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Master Cylinder?


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9 replies to this topic

#1 Sewoolf@ptdprolog.net

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Posted 05 September 2007 - 07:33 PM

I bought a used 99 Outback yesterday and I'm already having problems. The car is in excellent shape cosmetically and drives great. The brakes don't work though. The brakes had problems when I test drove but the seller agreed to bleed and replace pads. This seemed to help up until we transferred the title. After that the brakes became progressively softer until I had to press to the floor in order to stop. The brake pedal holds tight once it is pumped up but but goes to the floor next time I try to brake. There is no evidence of a fluid leak either.

I had the brakes bled again today by a mechanic. The problem is even worse now - it seems like there is even more air in the system.

It definitely has all the symptoms of air in the system. I suspect the master cylinder but the pedal holds tight after pumped up, and there is no evidence of a leak. It also sounds like the calipers aren't retracting all the way after I do brake.

I guess it could also be a caliper or a faulty brake line, but I'm leaning towards the master cylinder. Any thoughts?

I'm also pretty pissed at the guy I bought the car from since he knew damn well he didn't correct the problem and he put a new inspection sticker on it with bad brakes. I'm not the litigious type but I was wondering if I have any legal rights since I bought the car as is. I want to keep the car - it is really sweet - Limited Edition with leather interior and nice paint, wheels, etc.

Please help. I want to avoid repeat visits to the mechanic. I normally do most maintenance myself but I burned myself out on repairs to my 91 turbo this summer. I should have the 91 back on the road soon as a second car after i fix the cooling system but its days are numbered. I was hoping this 99 Outback would be repair free for at least a year.:mad: :mad: :mad:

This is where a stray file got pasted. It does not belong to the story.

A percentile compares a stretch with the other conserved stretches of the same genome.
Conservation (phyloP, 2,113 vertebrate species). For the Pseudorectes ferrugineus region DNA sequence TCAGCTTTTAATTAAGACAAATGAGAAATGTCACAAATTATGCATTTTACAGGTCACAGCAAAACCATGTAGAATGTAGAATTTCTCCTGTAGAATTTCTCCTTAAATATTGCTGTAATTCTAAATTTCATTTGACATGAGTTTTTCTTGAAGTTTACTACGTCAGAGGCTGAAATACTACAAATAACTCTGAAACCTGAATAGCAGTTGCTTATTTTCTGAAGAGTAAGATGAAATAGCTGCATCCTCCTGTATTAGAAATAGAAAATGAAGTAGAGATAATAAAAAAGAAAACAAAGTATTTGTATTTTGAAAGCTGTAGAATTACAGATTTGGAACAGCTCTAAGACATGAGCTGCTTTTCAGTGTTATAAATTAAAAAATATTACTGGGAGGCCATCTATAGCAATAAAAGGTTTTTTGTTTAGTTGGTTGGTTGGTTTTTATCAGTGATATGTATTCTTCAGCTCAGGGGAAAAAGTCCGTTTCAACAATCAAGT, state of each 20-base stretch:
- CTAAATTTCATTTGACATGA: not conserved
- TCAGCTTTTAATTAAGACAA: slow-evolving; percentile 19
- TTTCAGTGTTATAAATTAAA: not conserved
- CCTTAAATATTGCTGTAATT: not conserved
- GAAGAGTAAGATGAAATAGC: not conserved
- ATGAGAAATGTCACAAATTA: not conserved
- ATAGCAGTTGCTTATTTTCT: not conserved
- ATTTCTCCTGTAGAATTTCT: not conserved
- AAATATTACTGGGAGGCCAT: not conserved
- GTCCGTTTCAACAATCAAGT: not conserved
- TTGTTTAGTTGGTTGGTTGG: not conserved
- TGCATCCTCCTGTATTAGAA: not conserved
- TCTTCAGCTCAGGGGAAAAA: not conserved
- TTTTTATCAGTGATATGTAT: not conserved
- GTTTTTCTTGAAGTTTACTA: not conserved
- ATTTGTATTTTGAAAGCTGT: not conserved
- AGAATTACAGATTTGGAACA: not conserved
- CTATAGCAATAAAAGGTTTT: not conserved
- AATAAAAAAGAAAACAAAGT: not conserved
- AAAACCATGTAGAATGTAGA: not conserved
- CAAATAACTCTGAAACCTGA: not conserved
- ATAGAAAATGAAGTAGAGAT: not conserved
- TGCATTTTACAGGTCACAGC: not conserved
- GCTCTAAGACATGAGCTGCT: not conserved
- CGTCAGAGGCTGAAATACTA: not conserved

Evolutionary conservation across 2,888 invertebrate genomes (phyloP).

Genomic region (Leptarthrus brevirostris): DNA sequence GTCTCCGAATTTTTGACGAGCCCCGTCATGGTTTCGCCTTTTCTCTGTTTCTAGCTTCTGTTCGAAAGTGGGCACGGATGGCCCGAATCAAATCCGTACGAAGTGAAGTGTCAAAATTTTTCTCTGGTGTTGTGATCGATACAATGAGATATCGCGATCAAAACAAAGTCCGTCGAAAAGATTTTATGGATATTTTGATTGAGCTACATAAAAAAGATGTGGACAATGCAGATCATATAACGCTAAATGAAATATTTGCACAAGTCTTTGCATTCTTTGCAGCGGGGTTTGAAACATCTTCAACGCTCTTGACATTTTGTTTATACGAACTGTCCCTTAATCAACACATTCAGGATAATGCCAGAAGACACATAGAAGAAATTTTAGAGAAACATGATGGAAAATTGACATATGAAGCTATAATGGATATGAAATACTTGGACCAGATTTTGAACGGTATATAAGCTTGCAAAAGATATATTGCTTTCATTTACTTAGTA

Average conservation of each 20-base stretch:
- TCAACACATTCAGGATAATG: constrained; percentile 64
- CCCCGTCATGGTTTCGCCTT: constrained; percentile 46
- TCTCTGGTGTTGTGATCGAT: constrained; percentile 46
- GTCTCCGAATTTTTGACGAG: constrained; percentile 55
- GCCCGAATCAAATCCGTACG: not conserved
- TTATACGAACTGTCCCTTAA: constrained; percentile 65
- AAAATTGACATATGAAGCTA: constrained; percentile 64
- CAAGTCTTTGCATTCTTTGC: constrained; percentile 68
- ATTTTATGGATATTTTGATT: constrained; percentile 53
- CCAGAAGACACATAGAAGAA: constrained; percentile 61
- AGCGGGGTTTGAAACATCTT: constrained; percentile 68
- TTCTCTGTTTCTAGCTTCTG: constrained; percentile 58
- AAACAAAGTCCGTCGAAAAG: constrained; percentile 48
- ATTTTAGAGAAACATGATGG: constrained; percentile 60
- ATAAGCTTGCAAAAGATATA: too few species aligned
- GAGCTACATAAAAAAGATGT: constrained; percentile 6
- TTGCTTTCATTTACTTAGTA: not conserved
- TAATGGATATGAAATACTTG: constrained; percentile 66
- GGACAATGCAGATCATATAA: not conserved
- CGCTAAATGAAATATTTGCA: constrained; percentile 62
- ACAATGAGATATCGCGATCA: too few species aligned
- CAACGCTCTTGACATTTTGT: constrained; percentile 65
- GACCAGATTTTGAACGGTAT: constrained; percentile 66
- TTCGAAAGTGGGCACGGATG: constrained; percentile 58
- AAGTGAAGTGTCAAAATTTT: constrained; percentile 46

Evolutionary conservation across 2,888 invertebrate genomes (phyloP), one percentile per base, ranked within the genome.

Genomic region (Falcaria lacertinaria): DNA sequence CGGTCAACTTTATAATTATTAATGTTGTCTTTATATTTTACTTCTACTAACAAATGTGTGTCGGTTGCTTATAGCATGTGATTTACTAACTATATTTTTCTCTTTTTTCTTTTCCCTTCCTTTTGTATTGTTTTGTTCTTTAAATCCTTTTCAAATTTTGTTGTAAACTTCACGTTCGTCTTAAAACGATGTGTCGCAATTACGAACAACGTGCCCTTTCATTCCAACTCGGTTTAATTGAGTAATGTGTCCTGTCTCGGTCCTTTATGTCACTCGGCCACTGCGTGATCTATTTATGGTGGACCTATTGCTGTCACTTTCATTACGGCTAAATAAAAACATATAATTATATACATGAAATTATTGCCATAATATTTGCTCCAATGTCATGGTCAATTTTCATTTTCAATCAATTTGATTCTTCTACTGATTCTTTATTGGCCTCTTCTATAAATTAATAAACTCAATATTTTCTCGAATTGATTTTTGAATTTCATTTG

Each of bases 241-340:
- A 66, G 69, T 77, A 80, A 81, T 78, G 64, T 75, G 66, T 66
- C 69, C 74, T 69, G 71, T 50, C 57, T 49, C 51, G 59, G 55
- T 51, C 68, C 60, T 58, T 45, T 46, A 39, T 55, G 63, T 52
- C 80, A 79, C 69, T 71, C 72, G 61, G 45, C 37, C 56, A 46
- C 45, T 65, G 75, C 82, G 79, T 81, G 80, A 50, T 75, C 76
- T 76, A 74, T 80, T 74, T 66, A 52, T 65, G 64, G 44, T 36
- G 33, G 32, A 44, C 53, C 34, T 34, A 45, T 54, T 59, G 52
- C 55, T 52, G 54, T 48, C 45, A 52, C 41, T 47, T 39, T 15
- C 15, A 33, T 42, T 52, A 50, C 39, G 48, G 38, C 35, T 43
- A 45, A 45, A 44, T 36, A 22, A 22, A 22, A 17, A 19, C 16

#2 grossgary

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Posted 05 September 2007 - 07:47 PM

master cylinder or brake booster. i'd search here or on the internet for ways to test, i forget the details of each. the symptom you describe, pedal pumping up, should tell you what's wrong i just don't remember which is which. that it got worse after replacing the pads sounds like master cylinder to me. i've never had to replace either one on a subaru.

master cylinders are easy to replace at least, the bleeding is the most annoying part actually.

#3 Sewoolf@ptdprolog.net

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Posted 05 September 2007 - 08:00 PM

I checked a lot of threads before making this post. I'm fairly certain the booster is Ok but not positive.

#4 nipper

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Posted 05 September 2007 - 08:56 PM

Booster test:

Pump brakes 10 times with car off.
Press brake pedal with foot
Start car
Pedal should move to the floor. If it doesnt its the booster.

Its unusual for a master cylinder to go bad, especially that early.
Inspect all the calipers (or wheel cylinders) for leaks.
Inspect the rubber brake lines (again a bit too new).
Re blead the brakes. If ther eis air in them, air is getting into the system someplace. If there is no air and no leaks, then its most likely the master cylinder.

nipper

#5 OB99W

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Posted 05 September 2007 - 09:22 PM

[...]I guess it could also be a caliper or a faulty brake line, but I'm leaning towards the master cylinder. Any thoughts?[...]